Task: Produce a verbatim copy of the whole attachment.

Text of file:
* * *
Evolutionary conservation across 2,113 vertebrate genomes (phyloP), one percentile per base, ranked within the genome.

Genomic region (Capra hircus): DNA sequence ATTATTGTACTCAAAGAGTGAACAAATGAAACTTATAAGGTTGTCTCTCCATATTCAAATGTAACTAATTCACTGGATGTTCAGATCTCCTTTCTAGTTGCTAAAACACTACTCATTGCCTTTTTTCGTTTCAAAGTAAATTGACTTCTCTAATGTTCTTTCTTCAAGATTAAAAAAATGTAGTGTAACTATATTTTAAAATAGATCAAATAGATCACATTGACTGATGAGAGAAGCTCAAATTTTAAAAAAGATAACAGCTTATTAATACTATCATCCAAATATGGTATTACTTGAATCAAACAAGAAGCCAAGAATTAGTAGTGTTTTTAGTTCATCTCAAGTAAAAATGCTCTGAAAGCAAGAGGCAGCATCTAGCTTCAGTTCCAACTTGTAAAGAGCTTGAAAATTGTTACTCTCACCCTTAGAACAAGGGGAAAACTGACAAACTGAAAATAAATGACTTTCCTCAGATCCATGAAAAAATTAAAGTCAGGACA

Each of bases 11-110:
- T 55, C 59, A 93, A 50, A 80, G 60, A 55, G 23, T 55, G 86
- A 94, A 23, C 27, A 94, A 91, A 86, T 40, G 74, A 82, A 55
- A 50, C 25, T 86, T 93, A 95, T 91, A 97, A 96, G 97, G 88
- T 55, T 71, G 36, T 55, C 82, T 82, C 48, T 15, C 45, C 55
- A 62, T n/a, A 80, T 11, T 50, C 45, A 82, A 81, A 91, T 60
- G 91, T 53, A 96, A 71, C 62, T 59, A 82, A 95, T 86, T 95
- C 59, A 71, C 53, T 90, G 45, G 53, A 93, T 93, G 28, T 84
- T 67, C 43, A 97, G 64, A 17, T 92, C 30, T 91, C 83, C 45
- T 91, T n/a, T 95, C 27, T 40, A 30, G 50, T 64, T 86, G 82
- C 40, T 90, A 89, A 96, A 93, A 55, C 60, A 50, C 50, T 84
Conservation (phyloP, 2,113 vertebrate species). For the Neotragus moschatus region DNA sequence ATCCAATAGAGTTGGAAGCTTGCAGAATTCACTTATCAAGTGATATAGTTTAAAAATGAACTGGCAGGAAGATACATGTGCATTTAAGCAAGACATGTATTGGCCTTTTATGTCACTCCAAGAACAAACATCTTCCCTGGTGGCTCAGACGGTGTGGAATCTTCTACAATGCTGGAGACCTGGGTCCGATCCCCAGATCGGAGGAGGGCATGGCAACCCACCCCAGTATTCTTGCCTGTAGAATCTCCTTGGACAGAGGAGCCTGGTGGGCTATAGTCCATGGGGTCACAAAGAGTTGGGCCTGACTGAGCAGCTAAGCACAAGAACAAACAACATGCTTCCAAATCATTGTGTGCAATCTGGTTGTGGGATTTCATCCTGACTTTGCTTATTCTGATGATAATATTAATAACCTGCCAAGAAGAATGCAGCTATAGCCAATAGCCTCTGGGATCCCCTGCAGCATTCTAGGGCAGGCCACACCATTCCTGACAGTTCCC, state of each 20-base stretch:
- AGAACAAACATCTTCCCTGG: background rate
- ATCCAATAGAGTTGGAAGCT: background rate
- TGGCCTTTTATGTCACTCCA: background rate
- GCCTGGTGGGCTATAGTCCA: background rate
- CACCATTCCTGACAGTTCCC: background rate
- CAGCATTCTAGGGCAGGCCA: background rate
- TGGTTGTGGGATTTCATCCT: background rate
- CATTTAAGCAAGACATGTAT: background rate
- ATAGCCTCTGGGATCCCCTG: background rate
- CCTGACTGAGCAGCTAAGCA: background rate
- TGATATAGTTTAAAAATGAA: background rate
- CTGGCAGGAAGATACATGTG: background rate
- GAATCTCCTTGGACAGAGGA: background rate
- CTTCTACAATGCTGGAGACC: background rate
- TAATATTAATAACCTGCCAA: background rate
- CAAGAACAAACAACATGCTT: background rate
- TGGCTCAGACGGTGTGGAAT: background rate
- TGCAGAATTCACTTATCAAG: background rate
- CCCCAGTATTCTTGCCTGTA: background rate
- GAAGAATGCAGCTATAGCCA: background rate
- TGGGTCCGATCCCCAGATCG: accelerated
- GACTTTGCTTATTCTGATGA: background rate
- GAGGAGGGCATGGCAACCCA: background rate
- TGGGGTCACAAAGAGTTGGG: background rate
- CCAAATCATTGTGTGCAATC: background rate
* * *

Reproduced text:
Evolutionary conservation across 2,113 vertebrate genomes (phyloP), one percentile per base, ranked within the genome.

Genomic region (Capra hircus): DNA sequence ATTATTGTACTCAAAGAGTGAACAAATGAAACTTATAAGGTTGTCTCTCCATATTCAAATGTAACTAATTCACTGGATGTTCAGATCTCCTTTCTAGTTGCTAAAACACTACTCATTGCCTTTTTTCGTTTCAAAGTAAATTGACTTCTCTAATGTTCTTTCTTCAAGATTAAAAAAATGTAGTGTAACTATATTTTAAAATAGATCAAATAGATCACATTGACTGATGAGAGAAGCTCAAATTTTAAAAAAGATAACAGCTTATTAATACTATCATCCAAATATGGTATTACTTGAATCAAACAAGAAGCCAAGAATTAGTAGTGTTTTTAGTTCATCTCAAGTAAAAATGCTCTGAAAGCAAGAGGCAGCATCTAGCTTCAGTTCCAACTTGTAAAGAGCTTGAAAATTGTTACTCTCACCCTTAGAACAAGGGGAAAACTGACAAACTGAAAATAAATGACTTTCCTCAGATCCATGAAAAAATTAAAGTCAGGACA

Each of bases 11-110:
- T 55, C 59, A 93, A 50, A 80, G 60, A 55, G 23, T 55, G 86
- A 94, A 23, C 27, A 94, A 91, A 86, T 40, G 74, A 82, A 55
- A 50, C 25, T 86, T 93, A 95, T 91, A 97, A 96, G 97, G 88
- T 55, T 71, G 36, T 55, C 82, T 82, C 48, T 15, C 45, C 55
- A 62, T n/a, A 80, T 11, T 50, C 45, A 82, A 81, A 91, T 60
- G 91, T 53, A 96, A 71, C 62, T 59, A 82, A 95, T 86, T 95
- C 59, A 71, C 53, T 90, G 45, G 53, A 93, T 93, G 28, T 84
- T 67, C 43, A 97, G 64, A 17, T 92, C 30, T 91, C 83, C 45
- T 91, T n/a, T 95, C 27, T 40, A 30, G 50, T 64, T 86, G 82
- C 40, T 90, A 89, A 96, A 93, A 55, C 60, A 50, C 50, T 84
Conservation (phyloP, 2,113 vertebrate species). For the Neotragus moschatus region DNA sequence ATCCAATAGAGTTGGAAGCTTGCAGAATTCACTTATCAAGTGATATAGTTTAAAAATGAACTGGCAGGAAGATACATGTGCATTTAAGCAAGACATGTATTGGCCTTTTATGTCACTCCAAGAACAAACATCTTCCCTGGTGGCTCAGACGGTGTGGAATCTTCTACAATGCTGGAGACCTGGGTCCGATCCCCAGATCGGAGGAGGGCATGGCAACCCACCCCAGTATTCTTGCCTGTAGAATCTCCTTGGACAGAGGAGCCTGGTGGGCTATAGTCCATGGGGTCACAAAGAGTTGGGCCTGACTGAGCAGCTAAGCACAAGAACAAACAACATGCTTCCAAATCATTGTGTGCAATCTGGTTGTGGGATTTCATCCTGACTTTGCTTATTCTGATGATAATATTAATAACCTGCCAAGAAGAATGCAGCTATAGCCAATAGCCTCTGGGATCCCCTGCAGCATTCTAGGGCAGGCCACACCATTCCTGACAGTTCCC, state of each 20-base stretch:
- AGAACAAACATCTTCCCTGG: background rate
- ATCCAATAGAGTTGGAAGCT: background rate
- TGGCCTTTTATGTCACTCCA: background rate
- GCCTGGTGGGCTATAGTCCA: background rate
- CACCATTCCTGACAGTTCCC: background rate
- CAGCATTCTAGGGCAGGCCA: background rate
- TGGTTGTGGGATTTCATCCT: background rate
- CATTTAAGCAAGACATGTAT: background rate
- ATAGCCTCTGGGATCCCCTG: background rate
- CCTGACTGAGCAGCTAAGCA: background rate
- TGATATAGTTTAAAAATGAA: background rate
- CTGGCAGGAAGATACATGTG: background rate
- GAATCTCCTTGGACAGAGGA: background rate
- CTTCTACAATGCTGGAGACC: background rate
- TAATATTAATAACCTGCCAA: background rate
- CAAGAACAAACAACATGCTT: background rate
- TGGCTCAGACGGTGTGGAAT: background rate
- TGCAGAATTCACTTATCAAG: background rate
- CCCCAGTATTCTTGCCTGTA: background rate
- GAAGAATGCAGCTATAGCCA: background rate
- TGGGTCCGATCCCCAGATCG: accelerated
- GACTTTGCTTATTCTGATGA: background rate
- GAGGAGGGCATGGCAACCCA: background rate
- TGGGGTCACAAAGAGTTGGG: background rate
- CCAAATCATTGTGTGCAATC: background rate